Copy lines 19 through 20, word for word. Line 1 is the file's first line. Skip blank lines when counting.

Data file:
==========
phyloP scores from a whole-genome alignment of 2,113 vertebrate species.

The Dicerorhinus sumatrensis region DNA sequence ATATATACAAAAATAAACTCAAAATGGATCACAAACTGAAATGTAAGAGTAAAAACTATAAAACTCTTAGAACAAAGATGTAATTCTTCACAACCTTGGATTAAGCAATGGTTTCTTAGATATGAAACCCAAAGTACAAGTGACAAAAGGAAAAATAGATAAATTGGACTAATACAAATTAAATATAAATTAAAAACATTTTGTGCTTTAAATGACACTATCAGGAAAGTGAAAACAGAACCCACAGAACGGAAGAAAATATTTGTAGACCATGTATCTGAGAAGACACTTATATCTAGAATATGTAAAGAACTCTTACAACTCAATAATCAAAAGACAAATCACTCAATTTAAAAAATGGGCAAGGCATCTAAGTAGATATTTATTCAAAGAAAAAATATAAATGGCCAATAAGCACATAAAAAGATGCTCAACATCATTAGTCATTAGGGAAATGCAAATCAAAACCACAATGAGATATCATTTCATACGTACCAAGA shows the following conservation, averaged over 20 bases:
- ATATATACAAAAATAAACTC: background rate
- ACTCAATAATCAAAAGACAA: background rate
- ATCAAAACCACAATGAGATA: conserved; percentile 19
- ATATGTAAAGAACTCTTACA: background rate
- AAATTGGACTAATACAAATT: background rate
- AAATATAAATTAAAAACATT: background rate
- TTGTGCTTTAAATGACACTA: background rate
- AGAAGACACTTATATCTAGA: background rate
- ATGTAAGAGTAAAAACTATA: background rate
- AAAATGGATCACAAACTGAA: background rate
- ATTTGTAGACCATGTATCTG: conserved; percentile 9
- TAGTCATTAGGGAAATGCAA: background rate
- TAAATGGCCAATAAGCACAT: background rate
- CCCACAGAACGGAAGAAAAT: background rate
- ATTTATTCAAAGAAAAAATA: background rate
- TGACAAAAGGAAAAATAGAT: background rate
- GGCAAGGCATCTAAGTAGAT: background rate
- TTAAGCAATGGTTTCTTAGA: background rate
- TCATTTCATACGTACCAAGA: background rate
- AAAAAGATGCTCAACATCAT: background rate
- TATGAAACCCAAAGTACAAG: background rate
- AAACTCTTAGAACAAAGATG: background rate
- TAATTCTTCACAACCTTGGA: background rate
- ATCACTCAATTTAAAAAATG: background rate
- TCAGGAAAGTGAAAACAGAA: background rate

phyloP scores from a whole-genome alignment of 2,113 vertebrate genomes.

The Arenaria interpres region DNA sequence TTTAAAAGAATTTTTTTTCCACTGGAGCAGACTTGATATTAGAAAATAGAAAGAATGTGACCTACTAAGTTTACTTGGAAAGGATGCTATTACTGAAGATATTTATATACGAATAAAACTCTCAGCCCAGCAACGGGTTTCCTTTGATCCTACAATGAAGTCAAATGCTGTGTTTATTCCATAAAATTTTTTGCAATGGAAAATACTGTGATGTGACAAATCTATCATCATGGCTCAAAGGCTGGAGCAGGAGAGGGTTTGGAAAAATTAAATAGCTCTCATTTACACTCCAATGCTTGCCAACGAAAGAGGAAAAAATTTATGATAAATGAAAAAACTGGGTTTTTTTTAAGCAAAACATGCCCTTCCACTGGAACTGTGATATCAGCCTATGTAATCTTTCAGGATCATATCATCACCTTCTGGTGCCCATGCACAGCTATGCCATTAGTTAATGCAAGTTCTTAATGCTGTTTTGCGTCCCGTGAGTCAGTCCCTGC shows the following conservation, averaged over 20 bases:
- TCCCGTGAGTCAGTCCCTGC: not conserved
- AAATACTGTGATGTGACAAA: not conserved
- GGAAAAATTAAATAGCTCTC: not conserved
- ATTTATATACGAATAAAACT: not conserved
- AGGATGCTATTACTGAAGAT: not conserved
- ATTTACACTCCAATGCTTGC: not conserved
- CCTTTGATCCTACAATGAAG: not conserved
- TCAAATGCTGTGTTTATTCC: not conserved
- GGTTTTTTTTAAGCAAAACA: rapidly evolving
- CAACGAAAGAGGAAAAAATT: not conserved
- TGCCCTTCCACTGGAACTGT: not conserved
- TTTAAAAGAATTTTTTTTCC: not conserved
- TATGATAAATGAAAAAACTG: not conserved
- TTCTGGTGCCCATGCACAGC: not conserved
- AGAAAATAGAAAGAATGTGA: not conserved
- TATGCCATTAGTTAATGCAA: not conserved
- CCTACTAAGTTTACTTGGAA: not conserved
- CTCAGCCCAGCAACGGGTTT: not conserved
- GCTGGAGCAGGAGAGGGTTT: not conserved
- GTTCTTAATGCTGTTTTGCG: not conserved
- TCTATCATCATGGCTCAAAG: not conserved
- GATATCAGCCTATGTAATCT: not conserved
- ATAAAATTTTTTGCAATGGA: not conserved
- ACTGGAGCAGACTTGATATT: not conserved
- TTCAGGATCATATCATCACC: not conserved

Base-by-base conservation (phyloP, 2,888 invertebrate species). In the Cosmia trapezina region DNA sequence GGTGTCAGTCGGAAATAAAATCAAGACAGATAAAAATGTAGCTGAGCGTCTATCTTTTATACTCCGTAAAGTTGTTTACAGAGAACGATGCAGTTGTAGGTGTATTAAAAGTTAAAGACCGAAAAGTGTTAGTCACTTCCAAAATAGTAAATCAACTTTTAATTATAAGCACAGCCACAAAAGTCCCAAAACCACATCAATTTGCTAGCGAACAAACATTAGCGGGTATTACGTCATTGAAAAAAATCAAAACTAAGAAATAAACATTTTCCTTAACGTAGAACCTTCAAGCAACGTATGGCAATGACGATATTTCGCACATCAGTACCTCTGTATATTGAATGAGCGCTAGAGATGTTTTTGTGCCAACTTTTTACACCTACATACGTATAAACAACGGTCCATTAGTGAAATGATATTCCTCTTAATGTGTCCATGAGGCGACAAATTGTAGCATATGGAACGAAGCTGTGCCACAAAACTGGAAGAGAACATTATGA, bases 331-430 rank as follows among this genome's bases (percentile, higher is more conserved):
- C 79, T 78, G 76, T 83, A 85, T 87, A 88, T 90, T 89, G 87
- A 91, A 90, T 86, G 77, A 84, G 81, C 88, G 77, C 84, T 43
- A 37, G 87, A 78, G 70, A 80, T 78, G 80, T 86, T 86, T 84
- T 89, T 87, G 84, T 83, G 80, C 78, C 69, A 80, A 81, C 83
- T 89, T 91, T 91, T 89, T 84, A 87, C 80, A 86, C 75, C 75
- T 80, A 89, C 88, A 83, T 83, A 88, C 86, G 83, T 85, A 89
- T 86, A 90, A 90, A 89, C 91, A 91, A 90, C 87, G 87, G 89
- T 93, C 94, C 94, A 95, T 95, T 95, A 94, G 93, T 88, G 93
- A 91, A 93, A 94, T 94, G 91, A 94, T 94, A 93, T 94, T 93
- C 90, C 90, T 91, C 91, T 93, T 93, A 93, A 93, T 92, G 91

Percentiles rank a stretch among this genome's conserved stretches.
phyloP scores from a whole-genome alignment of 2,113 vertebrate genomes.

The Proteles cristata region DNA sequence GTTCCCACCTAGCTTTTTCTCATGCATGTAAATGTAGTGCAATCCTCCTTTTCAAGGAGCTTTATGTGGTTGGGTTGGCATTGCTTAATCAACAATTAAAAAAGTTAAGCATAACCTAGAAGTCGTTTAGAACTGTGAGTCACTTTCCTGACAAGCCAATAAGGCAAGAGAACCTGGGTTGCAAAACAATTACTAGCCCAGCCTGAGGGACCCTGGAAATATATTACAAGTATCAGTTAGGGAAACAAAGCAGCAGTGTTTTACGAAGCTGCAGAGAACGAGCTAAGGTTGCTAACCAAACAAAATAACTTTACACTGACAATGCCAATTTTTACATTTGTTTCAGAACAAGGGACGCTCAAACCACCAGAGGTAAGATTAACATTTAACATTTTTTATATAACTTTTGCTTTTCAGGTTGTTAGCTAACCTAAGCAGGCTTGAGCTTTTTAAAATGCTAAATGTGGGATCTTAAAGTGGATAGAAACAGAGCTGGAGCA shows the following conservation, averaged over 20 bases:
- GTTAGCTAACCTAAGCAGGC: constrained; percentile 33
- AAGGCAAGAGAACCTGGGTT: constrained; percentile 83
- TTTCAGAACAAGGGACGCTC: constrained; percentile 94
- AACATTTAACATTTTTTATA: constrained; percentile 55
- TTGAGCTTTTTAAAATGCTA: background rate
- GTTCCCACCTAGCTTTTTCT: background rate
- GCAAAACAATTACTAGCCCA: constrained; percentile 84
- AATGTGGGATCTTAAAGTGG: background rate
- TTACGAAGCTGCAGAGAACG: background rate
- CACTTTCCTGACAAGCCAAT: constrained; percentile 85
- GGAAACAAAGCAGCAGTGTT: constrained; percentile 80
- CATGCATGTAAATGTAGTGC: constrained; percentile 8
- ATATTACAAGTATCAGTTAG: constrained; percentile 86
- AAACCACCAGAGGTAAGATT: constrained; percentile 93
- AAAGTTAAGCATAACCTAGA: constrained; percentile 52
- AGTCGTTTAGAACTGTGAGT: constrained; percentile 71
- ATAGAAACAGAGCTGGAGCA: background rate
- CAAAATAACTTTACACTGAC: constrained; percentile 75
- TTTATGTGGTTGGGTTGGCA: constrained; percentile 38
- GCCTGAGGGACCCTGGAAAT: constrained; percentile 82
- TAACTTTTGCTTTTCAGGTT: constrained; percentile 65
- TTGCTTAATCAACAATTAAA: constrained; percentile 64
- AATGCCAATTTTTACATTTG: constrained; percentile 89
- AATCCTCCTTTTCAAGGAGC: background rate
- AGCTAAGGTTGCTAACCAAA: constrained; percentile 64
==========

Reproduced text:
- GGCAAGGCATCTAAGTAGAT: background rate
- TTAAGCAATGGTTTCTTAGA: background rate